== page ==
Advocates say additions to benches in the Davis Square T stop send a striking message to the homeless
(Somerville Wire) – Designs described as “hostile architecture” appeared at the Davis Square T-Station over two months ago and have also been installed by the MBTA in stations in Cambridge and Boston. Black armrests made from steel are positioned on benches, partitioning the spaces into individual units. While the MBTA has said that the structures are meant to serve as supports for people with mobility challenges, residents and political figures have both criticized them for deterring unhoused people from using the benches as places to sleep.
Willie Burnley Jr., a candidate for City Council, has made banning hostile architecture a part of his campaign. According to Burnley, these elements create an intentional barrier and can be seen across the country in forms such as spikes on ledges, preventing a human being from resting, or studs “where they shouldn’t be there.” Burnley explained how what appears to be a design feature actually plays into a larger conversation about equity.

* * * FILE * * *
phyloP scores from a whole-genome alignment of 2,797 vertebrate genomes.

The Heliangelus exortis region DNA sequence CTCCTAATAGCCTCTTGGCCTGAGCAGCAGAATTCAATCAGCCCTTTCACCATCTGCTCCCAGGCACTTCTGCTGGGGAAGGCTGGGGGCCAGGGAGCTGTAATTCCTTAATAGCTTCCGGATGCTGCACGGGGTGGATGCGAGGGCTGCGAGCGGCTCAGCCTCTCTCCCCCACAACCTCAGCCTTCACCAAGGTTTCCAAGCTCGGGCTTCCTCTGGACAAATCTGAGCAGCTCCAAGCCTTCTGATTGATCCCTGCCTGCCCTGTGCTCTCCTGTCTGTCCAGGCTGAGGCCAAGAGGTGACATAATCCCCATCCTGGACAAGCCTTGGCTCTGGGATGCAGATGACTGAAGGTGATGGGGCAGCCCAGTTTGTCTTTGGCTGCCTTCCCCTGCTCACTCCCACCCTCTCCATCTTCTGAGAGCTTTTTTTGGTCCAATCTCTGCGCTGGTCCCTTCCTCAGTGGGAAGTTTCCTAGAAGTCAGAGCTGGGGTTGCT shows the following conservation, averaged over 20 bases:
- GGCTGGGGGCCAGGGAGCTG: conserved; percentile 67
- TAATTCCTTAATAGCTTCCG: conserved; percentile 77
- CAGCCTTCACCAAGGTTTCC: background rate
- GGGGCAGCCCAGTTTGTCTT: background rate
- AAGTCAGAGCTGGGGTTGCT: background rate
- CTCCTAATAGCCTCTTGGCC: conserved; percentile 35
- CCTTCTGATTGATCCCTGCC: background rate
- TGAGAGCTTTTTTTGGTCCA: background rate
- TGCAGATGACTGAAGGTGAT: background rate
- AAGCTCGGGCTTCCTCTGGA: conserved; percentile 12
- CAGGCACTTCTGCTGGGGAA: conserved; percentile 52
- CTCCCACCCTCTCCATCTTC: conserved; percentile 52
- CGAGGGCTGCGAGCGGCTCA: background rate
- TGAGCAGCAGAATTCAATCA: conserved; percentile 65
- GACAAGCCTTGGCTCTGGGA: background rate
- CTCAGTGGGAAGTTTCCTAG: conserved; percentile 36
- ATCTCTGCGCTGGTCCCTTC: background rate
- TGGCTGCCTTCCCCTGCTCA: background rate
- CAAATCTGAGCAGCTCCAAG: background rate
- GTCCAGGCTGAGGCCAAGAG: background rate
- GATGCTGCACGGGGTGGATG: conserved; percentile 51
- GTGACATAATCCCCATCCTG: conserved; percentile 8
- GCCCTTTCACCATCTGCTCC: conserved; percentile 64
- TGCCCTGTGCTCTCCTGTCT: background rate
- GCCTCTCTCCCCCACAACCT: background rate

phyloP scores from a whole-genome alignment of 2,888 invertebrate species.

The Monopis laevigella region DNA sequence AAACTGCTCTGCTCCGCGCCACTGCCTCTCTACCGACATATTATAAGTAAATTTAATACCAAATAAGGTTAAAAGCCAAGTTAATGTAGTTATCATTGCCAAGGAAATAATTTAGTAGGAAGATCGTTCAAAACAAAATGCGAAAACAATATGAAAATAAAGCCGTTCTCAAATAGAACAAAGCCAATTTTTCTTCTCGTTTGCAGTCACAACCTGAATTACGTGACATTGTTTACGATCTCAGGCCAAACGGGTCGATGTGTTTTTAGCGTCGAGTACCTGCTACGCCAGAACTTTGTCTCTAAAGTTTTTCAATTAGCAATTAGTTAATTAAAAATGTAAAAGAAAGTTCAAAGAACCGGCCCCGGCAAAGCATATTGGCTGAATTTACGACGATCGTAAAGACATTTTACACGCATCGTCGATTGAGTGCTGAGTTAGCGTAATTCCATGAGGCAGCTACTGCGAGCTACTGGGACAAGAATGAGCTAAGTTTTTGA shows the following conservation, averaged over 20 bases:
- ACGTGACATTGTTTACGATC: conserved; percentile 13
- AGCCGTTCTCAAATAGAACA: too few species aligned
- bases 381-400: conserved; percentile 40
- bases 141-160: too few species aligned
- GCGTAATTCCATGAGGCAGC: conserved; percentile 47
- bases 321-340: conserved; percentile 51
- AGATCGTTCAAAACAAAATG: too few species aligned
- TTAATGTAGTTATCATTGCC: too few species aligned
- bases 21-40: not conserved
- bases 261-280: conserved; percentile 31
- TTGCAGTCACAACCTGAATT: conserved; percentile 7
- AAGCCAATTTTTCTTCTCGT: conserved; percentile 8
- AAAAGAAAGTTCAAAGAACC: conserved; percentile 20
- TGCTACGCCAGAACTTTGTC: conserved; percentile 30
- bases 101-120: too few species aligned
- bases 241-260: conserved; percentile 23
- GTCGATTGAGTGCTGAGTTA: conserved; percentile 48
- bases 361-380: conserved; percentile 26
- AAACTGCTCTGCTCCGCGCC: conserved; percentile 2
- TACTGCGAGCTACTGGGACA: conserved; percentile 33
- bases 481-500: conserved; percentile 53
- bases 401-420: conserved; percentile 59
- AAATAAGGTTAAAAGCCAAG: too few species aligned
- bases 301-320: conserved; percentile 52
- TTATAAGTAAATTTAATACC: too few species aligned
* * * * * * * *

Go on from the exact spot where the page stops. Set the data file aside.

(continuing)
“Architecture isn’t just one thing or one mechanism. It is an entire strategy of design to impede people’s freedom of movement within a city and their ability to find rest in particular places,” said Burnley. “When we talk about what this is and how we combat it in our city, we have to realize that just like all systems of oppression, it is flexible, and it changes over time.” He added, “I don’t think it is a reflection of our city’s values to make it a hostile environment for people who are in the worst places in their life, who are hitting rock bottom. For me, this is about making sure we can be as kind to everyone in our community as possible. At the same time, I want to make sure the focus around this issue can be applied to the larger issue of chronic homelessness in our community.”
Councilor Katjana Ballantyne put forward two orders at an April 8 City Council meeting, which will be further discussed on May 3. The first order asked for the director of mobility and the commissioner of public works to work with the state delegation to remove the hostile architecture from public benches at Davis Square. The second order called for the commissioner of public works to ensure that no hostile architecture on public benches be installed in the city. Ballantyne said that she was motivated to take action when she saw the unwelcoming armrests at Davis Square.